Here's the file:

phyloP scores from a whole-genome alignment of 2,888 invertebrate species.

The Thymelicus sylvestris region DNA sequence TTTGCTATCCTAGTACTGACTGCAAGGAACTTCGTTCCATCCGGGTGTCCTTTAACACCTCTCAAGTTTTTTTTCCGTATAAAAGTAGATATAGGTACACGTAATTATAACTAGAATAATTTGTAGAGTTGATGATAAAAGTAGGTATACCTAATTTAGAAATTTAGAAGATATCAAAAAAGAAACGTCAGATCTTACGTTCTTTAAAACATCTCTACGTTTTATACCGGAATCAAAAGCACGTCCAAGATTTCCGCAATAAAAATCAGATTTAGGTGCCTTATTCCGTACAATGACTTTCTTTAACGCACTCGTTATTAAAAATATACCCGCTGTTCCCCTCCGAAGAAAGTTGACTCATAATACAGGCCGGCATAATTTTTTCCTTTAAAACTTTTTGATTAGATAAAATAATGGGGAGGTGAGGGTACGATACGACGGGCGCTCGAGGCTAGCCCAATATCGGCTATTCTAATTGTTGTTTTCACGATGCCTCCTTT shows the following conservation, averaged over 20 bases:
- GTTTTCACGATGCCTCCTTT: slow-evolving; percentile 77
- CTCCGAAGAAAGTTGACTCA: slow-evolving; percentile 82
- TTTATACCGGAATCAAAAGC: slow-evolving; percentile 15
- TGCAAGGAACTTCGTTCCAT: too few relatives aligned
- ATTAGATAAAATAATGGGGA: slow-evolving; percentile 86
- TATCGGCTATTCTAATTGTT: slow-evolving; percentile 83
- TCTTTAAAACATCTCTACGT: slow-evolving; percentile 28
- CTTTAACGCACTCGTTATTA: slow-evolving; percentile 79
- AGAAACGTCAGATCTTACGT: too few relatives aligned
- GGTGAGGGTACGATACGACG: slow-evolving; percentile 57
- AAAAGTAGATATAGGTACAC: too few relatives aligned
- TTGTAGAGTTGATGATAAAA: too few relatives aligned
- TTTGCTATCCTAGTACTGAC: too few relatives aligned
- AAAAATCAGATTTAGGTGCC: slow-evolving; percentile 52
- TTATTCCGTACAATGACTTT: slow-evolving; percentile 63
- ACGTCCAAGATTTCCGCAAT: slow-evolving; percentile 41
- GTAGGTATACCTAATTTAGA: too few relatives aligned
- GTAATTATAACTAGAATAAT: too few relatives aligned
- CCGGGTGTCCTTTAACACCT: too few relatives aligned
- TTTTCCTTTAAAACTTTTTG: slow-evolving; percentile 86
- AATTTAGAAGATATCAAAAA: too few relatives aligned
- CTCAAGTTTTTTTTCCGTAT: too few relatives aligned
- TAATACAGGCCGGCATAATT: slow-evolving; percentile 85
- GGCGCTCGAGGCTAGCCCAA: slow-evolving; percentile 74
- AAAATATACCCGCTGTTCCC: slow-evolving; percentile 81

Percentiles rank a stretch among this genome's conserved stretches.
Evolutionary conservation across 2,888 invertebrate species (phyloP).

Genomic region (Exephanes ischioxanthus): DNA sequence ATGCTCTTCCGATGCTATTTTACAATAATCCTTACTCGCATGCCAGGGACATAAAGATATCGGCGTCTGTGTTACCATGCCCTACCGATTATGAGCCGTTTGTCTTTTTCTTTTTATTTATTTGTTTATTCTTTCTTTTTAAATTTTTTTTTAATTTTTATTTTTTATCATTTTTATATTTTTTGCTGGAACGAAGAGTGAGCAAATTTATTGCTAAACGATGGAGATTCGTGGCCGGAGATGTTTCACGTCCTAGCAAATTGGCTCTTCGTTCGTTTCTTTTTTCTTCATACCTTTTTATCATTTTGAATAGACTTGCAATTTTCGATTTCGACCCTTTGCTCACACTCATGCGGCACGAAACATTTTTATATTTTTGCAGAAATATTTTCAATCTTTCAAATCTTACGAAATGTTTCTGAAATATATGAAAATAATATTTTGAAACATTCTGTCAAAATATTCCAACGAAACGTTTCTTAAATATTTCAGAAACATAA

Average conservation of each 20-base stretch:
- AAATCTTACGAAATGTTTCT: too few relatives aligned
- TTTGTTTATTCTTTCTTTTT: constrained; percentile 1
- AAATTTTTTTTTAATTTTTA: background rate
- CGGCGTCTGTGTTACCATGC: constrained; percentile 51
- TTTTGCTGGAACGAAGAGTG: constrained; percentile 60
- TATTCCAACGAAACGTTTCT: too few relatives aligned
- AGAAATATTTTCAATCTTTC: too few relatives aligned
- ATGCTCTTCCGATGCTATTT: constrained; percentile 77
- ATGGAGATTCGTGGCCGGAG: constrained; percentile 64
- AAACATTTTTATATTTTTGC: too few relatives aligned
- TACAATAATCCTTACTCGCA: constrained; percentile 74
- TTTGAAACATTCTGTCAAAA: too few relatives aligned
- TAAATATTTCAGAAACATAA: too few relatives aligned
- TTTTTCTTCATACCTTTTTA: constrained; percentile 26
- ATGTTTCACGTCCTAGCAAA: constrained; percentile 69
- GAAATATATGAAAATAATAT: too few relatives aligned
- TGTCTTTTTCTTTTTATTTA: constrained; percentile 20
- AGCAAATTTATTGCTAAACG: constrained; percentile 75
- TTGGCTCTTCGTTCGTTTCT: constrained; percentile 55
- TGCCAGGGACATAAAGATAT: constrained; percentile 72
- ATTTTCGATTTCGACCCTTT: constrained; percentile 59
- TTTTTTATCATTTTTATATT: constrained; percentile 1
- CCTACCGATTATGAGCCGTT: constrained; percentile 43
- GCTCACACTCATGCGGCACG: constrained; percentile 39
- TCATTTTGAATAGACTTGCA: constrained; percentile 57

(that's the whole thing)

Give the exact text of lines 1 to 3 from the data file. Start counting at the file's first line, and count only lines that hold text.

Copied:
phyloP scores from a whole-genome alignment of 2,888 invertebrate species.

The Thymelicus sylvestris region DNA sequence TTTGCTATCCTAGTACTGACTGCAAGGAACTTCGTTCCATCCGGGTGTCCTTTAACACCTCTCAAGTTTTTTTTCCGTATAAAAGTAGATATAGGTACACGTAATTATAACTAGAATAATTTGTAGAGTTGATGATAAAAGTAGGTATACCTAATTTAGAAATTTAGAAGATATCAAAAAAGAAACGTCAGATCTTACGTTCTTTAAAACATCTCTACGTTTTATACCGGAATCAAAAGCACGTCCAAGATTTCCGCAATAAAAATCAGATTTAGGTGCCTTATTCCGTACAATGACTTTCTTTAACGCACTCGTTATTAAAAATATACCCGCTGTTCCCCTCCGAAGAAAGTTGACTCATAATACAGGCCGGCATAATTTTTTCCTTTAAAACTTTTTGATTAGATAAAATAATGGGGAGGTGAGGGTACGATACGACGGGCGCTCGAGGCTAGCCCAATATCGGCTATTCTAATTGTTGTTTTCACGATGCCTCCTTT shows the following conservation, averaged over 20 bases:
- GTTTTCACGATGCCTCCTTT: slow-evolving; percentile 77